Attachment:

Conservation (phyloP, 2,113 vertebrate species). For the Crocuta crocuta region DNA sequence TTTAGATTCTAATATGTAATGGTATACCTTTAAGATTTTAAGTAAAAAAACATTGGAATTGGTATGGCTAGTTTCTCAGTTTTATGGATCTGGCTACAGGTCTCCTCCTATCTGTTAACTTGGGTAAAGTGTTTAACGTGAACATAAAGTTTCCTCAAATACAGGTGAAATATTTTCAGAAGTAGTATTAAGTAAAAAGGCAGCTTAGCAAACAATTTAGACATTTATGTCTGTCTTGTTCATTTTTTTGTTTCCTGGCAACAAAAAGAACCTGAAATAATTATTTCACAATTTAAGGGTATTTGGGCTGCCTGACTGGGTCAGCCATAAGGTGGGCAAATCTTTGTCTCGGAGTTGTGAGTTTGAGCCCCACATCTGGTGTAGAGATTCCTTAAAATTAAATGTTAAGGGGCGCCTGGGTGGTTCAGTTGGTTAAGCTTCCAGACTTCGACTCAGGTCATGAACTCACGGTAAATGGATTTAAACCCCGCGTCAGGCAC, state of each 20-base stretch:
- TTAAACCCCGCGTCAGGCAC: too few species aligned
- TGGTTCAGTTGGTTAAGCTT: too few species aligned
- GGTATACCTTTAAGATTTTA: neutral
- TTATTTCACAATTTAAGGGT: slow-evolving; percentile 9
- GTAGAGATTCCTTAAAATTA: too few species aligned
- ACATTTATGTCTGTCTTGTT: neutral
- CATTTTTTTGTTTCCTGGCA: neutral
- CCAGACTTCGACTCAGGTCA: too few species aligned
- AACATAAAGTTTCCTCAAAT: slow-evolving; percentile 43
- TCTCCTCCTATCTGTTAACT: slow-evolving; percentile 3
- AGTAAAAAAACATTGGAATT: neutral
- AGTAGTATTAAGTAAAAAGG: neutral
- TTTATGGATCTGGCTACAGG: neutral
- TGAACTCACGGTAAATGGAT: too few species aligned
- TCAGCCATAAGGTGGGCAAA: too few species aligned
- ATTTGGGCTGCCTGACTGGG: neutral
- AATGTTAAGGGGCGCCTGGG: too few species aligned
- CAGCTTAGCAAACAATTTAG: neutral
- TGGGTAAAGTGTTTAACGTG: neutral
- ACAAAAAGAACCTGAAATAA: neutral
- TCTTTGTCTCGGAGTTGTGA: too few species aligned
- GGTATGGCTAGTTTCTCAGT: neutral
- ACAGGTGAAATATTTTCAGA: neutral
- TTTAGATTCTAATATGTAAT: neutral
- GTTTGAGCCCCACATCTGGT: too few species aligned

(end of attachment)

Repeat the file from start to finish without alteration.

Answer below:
Conservation (phyloP, 2,113 vertebrate species). For the Crocuta crocuta region DNA sequence TTTAGATTCTAATATGTAATGGTATACCTTTAAGATTTTAAGTAAAAAAACATTGGAATTGGTATGGCTAGTTTCTCAGTTTTATGGATCTGGCTACAGGTCTCCTCCTATCTGTTAACTTGGGTAAAGTGTTTAACGTGAACATAAAGTTTCCTCAAATACAGGTGAAATATTTTCAGAAGTAGTATTAAGTAAAAAGGCAGCTTAGCAAACAATTTAGACATTTATGTCTGTCTTGTTCATTTTTTTGTTTCCTGGCAACAAAAAGAACCTGAAATAATTATTTCACAATTTAAGGGTATTTGGGCTGCCTGACTGGGTCAGCCATAAGGTGGGCAAATCTTTGTCTCGGAGTTGTGAGTTTGAGCCCCACATCTGGTGTAGAGATTCCTTAAAATTAAATGTTAAGGGGCGCCTGGGTGGTTCAGTTGGTTAAGCTTCCAGACTTCGACTCAGGTCATGAACTCACGGTAAATGGATTTAAACCCCGCGTCAGGCAC, state of each 20-base stretch:
- TTAAACCCCGCGTCAGGCAC: too few species aligned
- TGGTTCAGTTGGTTAAGCTT: too few species aligned
- GGTATACCTTTAAGATTTTA: neutral
- TTATTTCACAATTTAAGGGT: slow-evolving; percentile 9
- GTAGAGATTCCTTAAAATTA: too few species aligned
- ACATTTATGTCTGTCTTGTT: neutral
- CATTTTTTTGTTTCCTGGCA: neutral
- CCAGACTTCGACTCAGGTCA: too few species aligned
- AACATAAAGTTTCCTCAAAT: slow-evolving; percentile 43
- TCTCCTCCTATCTGTTAACT: slow-evolving; percentile 3
- AGTAAAAAAACATTGGAATT: neutral
- AGTAGTATTAAGTAAAAAGG: neutral
- TTTATGGATCTGGCTACAGG: neutral
- TGAACTCACGGTAAATGGAT: too few species aligned
- TCAGCCATAAGGTGGGCAAA: too few species aligned
- ATTTGGGCTGCCTGACTGGG: neutral
- AATGTTAAGGGGCGCCTGGG: too few species aligned
- CAGCTTAGCAAACAATTTAG: neutral
- TGGGTAAAGTGTTTAACGTG: neutral
- ACAAAAAGAACCTGAAATAA: neutral
- TCTTTGTCTCGGAGTTGTGA: too few species aligned
- GGTATGGCTAGTTTCTCAGT: neutral
- ACAGGTGAAATATTTTCAGA: neutral
- TTTAGATTCTAATATGTAAT: neutral
- GTTTGAGCCCCACATCTGGT: too few species aligned